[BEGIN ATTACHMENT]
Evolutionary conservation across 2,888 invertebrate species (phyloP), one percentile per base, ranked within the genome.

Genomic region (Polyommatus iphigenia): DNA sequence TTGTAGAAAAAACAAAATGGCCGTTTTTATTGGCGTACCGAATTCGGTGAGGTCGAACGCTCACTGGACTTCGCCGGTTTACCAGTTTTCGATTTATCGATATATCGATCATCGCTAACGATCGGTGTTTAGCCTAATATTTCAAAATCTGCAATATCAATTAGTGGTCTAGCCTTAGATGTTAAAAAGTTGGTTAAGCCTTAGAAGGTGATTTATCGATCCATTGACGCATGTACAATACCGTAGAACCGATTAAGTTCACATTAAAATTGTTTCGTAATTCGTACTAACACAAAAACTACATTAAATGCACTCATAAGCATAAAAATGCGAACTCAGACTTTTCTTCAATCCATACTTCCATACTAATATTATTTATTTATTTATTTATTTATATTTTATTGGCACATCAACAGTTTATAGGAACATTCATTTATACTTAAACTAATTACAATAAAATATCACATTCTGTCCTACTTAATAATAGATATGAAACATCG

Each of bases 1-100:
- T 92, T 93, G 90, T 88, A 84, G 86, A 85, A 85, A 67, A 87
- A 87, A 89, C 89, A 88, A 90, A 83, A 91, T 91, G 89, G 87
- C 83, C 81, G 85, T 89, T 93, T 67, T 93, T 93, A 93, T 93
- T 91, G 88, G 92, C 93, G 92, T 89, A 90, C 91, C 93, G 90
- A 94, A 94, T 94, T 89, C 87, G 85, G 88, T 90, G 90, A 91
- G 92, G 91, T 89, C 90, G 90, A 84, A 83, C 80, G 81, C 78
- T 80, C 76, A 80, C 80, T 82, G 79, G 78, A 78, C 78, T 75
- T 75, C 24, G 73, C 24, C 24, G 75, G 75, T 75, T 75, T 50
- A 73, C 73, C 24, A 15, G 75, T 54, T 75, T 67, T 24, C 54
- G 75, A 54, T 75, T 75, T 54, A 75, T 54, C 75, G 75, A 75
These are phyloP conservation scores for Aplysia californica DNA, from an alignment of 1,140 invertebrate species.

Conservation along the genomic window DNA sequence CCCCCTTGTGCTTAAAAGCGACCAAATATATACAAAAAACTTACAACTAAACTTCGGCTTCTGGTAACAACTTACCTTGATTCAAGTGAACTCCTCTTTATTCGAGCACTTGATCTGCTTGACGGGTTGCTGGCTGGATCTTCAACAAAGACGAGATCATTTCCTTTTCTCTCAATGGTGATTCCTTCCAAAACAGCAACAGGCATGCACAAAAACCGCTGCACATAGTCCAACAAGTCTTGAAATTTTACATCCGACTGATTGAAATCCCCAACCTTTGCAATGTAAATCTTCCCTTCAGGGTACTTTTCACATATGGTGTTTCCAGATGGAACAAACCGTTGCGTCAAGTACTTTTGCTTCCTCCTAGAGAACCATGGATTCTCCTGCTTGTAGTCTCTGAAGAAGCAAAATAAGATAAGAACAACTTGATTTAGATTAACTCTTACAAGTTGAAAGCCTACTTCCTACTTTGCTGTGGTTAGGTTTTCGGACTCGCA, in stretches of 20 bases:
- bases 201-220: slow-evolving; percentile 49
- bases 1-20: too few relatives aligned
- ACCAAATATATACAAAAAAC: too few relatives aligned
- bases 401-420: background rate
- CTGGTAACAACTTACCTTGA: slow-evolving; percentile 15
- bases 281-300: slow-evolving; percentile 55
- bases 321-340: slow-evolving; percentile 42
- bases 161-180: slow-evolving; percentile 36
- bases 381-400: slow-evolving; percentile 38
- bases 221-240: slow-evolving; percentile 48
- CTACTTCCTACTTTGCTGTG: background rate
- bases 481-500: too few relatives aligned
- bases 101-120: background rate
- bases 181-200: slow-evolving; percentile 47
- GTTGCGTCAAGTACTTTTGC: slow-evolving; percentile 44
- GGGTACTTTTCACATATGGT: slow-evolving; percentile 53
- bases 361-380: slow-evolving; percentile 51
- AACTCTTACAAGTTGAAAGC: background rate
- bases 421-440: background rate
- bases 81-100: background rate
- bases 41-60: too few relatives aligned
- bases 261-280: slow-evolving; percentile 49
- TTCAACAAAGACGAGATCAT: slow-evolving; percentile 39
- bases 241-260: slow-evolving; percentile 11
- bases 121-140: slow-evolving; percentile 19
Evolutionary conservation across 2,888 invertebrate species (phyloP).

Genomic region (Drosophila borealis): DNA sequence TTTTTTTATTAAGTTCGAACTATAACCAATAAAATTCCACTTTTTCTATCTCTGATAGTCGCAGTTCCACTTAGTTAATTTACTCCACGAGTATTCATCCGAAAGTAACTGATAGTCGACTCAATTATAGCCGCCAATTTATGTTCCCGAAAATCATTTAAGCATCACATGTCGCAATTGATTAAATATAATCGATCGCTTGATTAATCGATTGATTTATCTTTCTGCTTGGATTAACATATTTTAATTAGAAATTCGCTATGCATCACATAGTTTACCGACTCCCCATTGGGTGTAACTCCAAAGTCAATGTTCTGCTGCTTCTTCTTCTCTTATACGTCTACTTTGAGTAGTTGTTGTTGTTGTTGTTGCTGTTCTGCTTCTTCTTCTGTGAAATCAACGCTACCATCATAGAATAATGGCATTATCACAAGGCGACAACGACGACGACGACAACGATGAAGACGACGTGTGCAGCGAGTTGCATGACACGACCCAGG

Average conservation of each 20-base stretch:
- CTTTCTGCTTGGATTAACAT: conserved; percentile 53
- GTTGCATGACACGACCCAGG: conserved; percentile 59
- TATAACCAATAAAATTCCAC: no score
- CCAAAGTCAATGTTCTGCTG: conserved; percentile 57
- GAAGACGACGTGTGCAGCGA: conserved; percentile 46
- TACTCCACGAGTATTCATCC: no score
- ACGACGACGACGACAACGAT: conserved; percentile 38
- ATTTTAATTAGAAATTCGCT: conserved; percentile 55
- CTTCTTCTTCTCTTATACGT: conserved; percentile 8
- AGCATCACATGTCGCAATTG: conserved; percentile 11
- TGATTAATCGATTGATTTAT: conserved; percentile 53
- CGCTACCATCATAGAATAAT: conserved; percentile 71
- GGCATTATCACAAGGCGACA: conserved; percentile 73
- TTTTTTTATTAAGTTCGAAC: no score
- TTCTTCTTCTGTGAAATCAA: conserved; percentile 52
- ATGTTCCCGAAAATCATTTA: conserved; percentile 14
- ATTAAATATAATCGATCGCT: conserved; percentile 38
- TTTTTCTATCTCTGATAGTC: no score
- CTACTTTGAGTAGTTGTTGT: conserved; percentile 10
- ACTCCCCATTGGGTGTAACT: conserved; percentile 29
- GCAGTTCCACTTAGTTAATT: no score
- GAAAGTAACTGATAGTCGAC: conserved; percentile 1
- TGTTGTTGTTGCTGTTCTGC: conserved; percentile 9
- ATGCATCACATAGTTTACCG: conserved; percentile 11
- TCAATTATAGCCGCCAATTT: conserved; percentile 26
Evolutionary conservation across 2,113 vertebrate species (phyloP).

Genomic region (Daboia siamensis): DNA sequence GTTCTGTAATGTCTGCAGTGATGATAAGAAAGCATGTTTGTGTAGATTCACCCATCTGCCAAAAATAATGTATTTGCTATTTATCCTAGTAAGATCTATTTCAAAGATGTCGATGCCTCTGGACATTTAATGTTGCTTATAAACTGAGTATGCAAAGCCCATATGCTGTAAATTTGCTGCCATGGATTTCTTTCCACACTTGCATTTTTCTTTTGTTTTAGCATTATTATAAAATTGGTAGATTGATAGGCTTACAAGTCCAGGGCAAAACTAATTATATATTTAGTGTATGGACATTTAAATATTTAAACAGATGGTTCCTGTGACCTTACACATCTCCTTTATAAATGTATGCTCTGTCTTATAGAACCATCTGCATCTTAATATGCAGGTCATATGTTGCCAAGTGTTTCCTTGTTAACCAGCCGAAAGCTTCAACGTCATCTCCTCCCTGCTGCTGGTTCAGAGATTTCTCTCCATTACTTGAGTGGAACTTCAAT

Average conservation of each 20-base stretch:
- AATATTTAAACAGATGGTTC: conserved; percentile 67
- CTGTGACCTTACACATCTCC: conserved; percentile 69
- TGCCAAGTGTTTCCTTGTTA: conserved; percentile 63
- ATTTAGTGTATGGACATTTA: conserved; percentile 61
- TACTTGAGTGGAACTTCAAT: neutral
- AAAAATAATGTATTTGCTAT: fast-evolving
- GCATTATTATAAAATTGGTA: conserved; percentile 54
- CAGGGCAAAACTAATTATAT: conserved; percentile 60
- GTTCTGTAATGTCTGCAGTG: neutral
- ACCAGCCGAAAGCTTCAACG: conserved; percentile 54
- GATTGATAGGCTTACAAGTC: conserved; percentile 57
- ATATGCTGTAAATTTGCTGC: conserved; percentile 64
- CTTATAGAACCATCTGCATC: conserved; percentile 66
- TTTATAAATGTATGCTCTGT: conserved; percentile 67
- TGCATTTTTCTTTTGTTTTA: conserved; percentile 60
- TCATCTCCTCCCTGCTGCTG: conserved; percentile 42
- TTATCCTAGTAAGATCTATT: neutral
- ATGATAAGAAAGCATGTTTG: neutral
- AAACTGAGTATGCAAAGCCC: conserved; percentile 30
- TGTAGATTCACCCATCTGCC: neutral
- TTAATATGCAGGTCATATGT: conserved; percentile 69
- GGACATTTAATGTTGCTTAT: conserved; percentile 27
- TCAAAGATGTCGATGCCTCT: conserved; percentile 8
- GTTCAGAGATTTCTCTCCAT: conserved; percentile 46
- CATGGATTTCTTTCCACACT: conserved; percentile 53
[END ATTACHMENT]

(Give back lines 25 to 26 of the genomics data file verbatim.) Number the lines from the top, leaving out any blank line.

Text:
- bases 221-240: slow-evolving; percentile 48
- CTACTTCCTACTTTGCTGTG: background rate